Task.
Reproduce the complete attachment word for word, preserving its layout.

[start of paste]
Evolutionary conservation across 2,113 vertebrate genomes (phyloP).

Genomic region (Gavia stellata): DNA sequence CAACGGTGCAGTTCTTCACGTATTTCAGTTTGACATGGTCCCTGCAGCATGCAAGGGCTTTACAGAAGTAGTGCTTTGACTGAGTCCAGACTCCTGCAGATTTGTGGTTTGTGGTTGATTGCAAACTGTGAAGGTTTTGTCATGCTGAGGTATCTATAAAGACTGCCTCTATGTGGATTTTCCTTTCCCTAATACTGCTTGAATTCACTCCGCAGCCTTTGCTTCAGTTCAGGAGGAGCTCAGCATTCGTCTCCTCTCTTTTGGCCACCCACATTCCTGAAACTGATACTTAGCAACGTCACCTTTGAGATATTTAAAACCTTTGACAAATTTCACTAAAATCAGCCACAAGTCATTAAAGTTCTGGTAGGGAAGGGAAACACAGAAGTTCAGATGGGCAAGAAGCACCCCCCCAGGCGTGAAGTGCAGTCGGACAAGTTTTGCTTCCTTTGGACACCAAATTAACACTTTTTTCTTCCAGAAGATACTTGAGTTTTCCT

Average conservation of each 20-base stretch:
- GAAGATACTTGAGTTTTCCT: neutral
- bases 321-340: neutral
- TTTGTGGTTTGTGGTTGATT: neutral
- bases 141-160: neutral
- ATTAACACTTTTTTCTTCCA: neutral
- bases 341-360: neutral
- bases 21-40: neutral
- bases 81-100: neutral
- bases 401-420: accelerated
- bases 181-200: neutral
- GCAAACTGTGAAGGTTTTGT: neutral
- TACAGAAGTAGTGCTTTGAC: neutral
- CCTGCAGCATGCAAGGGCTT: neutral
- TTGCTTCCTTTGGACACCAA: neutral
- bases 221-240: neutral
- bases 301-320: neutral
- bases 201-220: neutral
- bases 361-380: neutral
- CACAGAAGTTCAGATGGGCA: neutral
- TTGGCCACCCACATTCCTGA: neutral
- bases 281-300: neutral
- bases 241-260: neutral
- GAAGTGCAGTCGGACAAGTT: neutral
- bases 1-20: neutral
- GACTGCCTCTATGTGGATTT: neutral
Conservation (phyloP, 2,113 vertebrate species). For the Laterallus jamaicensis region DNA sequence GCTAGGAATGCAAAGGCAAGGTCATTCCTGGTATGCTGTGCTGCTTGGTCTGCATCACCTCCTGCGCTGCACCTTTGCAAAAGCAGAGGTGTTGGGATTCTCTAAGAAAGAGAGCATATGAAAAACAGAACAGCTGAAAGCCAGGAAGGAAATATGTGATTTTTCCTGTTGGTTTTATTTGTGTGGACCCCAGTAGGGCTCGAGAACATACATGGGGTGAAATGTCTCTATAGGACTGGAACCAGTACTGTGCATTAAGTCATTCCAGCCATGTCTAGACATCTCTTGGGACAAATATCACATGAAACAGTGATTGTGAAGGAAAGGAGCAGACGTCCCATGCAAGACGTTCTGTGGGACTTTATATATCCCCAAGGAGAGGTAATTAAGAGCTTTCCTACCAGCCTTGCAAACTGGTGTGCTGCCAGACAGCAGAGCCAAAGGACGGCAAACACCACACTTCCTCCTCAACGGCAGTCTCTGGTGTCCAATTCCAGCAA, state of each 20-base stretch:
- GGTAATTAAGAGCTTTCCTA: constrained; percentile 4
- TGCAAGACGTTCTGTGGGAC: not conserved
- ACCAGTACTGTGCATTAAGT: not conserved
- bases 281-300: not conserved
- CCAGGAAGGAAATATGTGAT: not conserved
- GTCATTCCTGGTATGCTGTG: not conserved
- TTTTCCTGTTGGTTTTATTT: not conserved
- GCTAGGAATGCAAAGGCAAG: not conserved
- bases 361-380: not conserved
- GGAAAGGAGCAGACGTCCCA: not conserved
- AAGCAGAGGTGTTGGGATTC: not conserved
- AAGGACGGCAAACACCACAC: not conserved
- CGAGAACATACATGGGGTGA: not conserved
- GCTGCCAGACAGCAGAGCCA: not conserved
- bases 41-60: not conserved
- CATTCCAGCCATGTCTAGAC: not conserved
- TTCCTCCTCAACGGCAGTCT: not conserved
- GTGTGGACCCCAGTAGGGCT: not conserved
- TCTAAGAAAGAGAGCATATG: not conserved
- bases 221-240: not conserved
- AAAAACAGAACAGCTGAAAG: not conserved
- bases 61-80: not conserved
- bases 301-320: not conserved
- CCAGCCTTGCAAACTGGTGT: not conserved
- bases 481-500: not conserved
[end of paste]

Evolutionary conservation across 2,113 vertebrate genomes (phyloP).

Genomic region (Gavia stellata): DNA sequence CAACGGTGCAGTTCTTCACGTATTTCAGTTTGACATGGTCCCTGCAGCATGCAAGGGCTTTACAGAAGTAGTGCTTTGACTGAGTCCAGACTCCTGCAGATTTGTGGTTTGTGGTTGATTGCAAACTGTGAAGGTTTTGTCATGCTGAGGTATCTATAAAGACTGCCTCTATGTGGATTTTCCTTTCCCTAATACTGCTTGAATTCACTCCGCAGCCTTTGCTTCAGTTCAGGAGGAGCTCAGCATTCGTCTCCTCTCTTTTGGCCACCCACATTCCTGAAACTGATACTTAGCAACGTCACCTTTGAGATATTTAAAACCTTTGACAAATTTCACTAAAATCAGCCACAAGTCATTAAAGTTCTGGTAGGGAAGGGAAACACAGAAGTTCAGATGGGCAAGAAGCACCCCCCCAGGCGTGAAGTGCAGTCGGACAAGTTTTGCTTCCTTTGGACACCAAATTAACACTTTTTTCTTCCAGAAGATACTTGAGTTTTCCT

Average conservation of each 20-base stretch:
- GAAGATACTTGAGTTTTCCT: neutral
- bases 321-340: neutral
- TTTGTGGTTTGTGGTTGATT: neutral
- bases 141-160: neutral
- ATTAACACTTTTTTCTTCCA: neutral
- bases 341-360: neutral
- bases 21-40: neutral
- bases 81-100: neutral
- bases 401-420: accelerated
- bases 181-200: neutral
- GCAAACTGTGAAGGTTTTGT: neutral
- TACAGAAGTAGTGCTTTGAC: neutral
- CCTGCAGCATGCAAGGGCTT: neutral
- TTGCTTCCTTTGGACACCAA: neutral
- bases 221-240: neutral
- bases 301-320: neutral
- bases 201-220: neutral
- bases 361-380: neutral
- CACAGAAGTTCAGATGGGCA: neutral
- TTGGCCACCCACATTCCTGA: neutral
- bases 281-300: neutral
- bases 241-260: neutral
- GAAGTGCAGTCGGACAAGTT: neutral
- bases 1-20: neutral
- GACTGCCTCTATGTGGATTT: neutral
Conservation (phyloP, 2,113 vertebrate species). For the Laterallus jamaicensis region DNA sequence GCTAGGAATGCAAAGGCAAGGTCATTCCTGGTATGCTGTGCTGCTTGGTCTGCATCACCTCCTGCGCTGCACCTTTGCAAAAGCAGAGGTGTTGGGATTCTCTAAGAAAGAGAGCATATGAAAAACAGAACAGCTGAAAGCCAGGAAGGAAATATGTGATTTTTCCTGTTGGTTTTATTTGTGTGGACCCCAGTAGGGCTCGAGAACATACATGGGGTGAAATGTCTCTATAGGACTGGAACCAGTACTGTGCATTAAGTCATTCCAGCCATGTCTAGACATCTCTTGGGACAAATATCACATGAAACAGTGATTGTGAAGGAAAGGAGCAGACGTCCCATGCAAGACGTTCTGTGGGACTTTATATATCCCCAAGGAGAGGTAATTAAGAGCTTTCCTACCAGCCTTGCAAACTGGTGTGCTGCCAGACAGCAGAGCCAAAGGACGGCAAACACCACACTTCCTCCTCAACGGCAGTCTCTGGTGTCCAATTCCAGCAA, state of each 20-base stretch:
- GGTAATTAAGAGCTTTCCTA: constrained; percentile 4
- TGCAAGACGTTCTGTGGGAC: not conserved
- ACCAGTACTGTGCATTAAGT: not conserved
- bases 281-300: not conserved
- CCAGGAAGGAAATATGTGAT: not conserved
- GTCATTCCTGGTATGCTGTG: not conserved
- TTTTCCTGTTGGTTTTATTT: not conserved
- GCTAGGAATGCAAAGGCAAG: not conserved
- bases 361-380: not conserved
- GGAAAGGAGCAGACGTCCCA: not conserved
- AAGCAGAGGTGTTGGGATTC: not conserved
- AAGGACGGCAAACACCACAC: not conserved
- CGAGAACATACATGGGGTGA: not conserved
- GCTGCCAGACAGCAGAGCCA: not conserved
- bases 41-60: not conserved
- CATTCCAGCCATGTCTAGAC: not conserved
- TTCCTCCTCAACGGCAGTCT: not conserved
- GTGTGGACCCCAGTAGGGCT: not conserved
- TCTAAGAAAGAGAGCATATG: not conserved
- bases 221-240: not conserved
- AAAAACAGAACAGCTGAAAG: not conserved
- bases 61-80: not conserved
- bases 301-320: not conserved
- CCAGCCTTGCAAACTGGTGT: not conserved
- bases 481-500: not conserved